Accumulated preclinical literature demonstrates that hypothalamic inflammation and gliosis are underlying causal components of diet-induced obesity in rodent models. This review summarizes and synthesizes available translational data to better understand the applicability of preclinical findings to human obesity and its comorbidities. The published literature in humans includes histopathologic analyses performed postmortem and in vivo neuroimaging studies measuring indirect markers of hypothalamic tissue microstructure. Both support the presence of hypothalamic inflammation and gliosis in children and adults with obesity. Findings predominantly point to tissue changes in the region of the arcuate nucleus of the hypothalamus, although findings of altered tissue characteristics in whole hypothalamus or other hypothalamic regions also emerged. Moreover, the severity of hypothalamic inflammation and gliosis has been related to comorbid conditions, including glucose intolerance, insulin resistance, type 2 diabetes, and low testosterone levels in men, independent of elevated body adiposity. Cross-sectional findings are augmented by a small number of prospective studies suggesting that a greater degree of hypothalamic inflammation and gliosis may predict adiposity gain and worsening insulin sensitivity in susceptible individuals. In conclusion, existing human studies corroborate a large preclinical literature demonstrating that hypothalamic neuroinflammatory responses play a role in obesity pathogenesis. Extensive or permanent hypothalamic tissue remodeling may negatively affect the function of neuroendocrine regulatory circuits and promote the development and maintenance of elevated body weight in obesity and/or comorbid endocrine disorders.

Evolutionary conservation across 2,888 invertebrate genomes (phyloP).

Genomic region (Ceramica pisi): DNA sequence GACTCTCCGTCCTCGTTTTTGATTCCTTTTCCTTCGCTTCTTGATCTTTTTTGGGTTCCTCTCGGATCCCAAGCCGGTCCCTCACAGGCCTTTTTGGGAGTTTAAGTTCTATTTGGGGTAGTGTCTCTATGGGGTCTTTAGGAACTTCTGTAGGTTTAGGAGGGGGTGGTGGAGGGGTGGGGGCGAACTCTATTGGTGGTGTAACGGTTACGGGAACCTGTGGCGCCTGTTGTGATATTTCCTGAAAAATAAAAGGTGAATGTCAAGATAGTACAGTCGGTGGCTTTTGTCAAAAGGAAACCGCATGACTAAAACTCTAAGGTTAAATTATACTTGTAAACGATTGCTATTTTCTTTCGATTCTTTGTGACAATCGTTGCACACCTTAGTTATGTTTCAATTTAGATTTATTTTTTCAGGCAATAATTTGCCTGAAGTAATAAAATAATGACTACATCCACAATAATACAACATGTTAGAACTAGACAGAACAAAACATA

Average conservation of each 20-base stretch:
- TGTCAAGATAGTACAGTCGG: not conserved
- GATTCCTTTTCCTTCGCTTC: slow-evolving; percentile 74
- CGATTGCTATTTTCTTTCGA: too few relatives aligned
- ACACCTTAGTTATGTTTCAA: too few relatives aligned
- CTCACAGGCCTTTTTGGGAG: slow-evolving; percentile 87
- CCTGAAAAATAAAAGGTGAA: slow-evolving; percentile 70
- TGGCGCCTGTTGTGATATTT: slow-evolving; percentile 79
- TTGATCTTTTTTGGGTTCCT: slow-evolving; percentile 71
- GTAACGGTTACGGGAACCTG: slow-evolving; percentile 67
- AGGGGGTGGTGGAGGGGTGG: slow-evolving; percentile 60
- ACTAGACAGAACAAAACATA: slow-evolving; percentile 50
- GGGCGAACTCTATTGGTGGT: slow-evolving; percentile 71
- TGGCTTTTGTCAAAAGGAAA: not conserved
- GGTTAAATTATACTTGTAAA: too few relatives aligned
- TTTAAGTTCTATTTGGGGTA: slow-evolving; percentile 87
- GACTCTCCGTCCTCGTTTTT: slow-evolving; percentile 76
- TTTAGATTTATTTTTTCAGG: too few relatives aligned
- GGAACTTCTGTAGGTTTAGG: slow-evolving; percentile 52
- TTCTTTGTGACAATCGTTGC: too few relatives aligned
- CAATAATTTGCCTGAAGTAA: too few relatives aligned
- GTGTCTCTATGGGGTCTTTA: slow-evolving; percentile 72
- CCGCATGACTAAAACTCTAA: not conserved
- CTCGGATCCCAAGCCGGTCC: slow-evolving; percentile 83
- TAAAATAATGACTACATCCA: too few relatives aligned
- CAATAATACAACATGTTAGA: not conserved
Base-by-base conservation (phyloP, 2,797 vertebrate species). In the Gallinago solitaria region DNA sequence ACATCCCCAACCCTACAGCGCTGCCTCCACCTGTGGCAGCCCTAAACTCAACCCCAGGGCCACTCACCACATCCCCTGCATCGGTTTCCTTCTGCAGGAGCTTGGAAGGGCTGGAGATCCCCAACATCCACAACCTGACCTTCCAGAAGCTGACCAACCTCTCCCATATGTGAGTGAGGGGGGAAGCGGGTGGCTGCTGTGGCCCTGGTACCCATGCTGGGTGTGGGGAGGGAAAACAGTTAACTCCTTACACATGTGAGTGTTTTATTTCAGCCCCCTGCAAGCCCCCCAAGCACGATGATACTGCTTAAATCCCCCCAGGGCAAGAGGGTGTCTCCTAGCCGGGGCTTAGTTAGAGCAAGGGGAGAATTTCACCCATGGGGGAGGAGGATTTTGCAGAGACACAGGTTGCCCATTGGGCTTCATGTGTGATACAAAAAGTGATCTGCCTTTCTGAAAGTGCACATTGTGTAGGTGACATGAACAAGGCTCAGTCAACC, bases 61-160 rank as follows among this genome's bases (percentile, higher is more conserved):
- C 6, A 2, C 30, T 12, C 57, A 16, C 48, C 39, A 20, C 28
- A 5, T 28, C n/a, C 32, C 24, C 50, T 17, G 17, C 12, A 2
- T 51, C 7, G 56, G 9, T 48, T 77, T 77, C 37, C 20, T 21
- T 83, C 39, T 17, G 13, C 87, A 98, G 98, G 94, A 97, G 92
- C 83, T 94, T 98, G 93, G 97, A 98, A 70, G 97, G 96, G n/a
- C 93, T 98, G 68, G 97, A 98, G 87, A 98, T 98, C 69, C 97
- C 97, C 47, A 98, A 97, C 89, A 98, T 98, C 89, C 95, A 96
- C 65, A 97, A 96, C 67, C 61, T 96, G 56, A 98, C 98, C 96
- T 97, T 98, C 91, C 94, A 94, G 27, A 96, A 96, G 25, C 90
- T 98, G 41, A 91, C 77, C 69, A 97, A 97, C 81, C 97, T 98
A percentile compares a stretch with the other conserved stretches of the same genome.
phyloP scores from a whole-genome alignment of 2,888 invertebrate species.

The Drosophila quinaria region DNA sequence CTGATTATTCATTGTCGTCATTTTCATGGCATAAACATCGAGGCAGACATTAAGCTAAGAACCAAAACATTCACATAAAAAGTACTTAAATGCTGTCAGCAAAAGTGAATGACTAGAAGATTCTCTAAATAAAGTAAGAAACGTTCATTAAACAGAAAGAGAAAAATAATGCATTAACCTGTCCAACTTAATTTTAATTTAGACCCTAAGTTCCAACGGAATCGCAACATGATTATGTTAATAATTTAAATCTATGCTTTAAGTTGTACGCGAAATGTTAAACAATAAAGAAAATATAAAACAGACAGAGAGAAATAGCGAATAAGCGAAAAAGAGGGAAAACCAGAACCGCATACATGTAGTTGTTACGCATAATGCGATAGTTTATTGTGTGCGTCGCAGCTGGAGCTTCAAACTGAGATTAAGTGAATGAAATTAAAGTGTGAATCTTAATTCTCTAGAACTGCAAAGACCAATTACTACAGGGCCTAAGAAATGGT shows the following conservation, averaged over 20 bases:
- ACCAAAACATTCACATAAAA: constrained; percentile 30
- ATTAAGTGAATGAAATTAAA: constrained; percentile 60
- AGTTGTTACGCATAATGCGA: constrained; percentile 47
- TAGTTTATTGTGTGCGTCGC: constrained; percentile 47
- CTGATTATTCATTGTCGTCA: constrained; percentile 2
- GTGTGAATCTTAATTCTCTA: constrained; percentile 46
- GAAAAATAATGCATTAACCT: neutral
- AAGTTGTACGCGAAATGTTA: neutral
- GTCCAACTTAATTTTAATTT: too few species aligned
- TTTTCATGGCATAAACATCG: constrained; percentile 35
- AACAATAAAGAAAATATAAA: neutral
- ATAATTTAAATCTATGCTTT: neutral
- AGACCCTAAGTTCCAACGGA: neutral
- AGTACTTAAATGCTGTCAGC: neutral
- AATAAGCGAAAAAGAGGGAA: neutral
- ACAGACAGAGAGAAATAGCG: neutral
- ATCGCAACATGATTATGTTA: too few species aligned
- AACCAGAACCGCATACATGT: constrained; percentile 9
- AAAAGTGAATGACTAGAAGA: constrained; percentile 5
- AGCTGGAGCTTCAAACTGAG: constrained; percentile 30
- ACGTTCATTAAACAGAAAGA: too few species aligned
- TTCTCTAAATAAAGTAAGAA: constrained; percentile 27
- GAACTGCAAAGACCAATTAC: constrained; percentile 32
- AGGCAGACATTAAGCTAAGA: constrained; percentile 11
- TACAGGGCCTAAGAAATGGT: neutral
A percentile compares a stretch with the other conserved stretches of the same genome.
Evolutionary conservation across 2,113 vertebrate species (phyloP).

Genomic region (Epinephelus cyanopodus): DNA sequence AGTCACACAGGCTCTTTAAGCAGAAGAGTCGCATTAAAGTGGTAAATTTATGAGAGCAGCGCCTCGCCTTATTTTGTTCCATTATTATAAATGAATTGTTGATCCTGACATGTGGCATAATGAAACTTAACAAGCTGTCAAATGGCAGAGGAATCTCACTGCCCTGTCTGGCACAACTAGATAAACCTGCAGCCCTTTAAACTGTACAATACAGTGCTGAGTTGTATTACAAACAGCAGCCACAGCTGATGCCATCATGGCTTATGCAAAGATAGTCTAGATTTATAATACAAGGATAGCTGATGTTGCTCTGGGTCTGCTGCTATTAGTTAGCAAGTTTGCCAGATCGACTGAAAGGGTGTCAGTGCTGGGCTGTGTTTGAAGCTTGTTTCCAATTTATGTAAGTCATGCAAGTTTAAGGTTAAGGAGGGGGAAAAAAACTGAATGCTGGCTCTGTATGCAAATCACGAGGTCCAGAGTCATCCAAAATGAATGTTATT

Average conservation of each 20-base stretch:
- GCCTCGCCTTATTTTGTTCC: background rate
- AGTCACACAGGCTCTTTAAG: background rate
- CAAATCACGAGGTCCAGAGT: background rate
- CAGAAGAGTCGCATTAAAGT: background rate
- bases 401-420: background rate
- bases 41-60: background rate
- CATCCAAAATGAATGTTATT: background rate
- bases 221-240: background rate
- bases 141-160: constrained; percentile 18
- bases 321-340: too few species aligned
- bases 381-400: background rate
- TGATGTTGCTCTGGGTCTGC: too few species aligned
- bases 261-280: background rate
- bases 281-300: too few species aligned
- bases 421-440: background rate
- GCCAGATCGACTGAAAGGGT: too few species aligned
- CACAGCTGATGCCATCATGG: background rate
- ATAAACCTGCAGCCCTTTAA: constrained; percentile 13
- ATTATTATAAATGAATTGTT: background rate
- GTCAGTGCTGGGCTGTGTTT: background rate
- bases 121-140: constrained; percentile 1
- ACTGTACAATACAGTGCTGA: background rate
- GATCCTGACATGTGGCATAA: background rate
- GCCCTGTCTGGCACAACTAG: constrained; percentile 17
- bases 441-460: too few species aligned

Keywords: gliosis; hypothalamus; inflammation; magnetic resonance imaging; obesity; type 2 diabetes.
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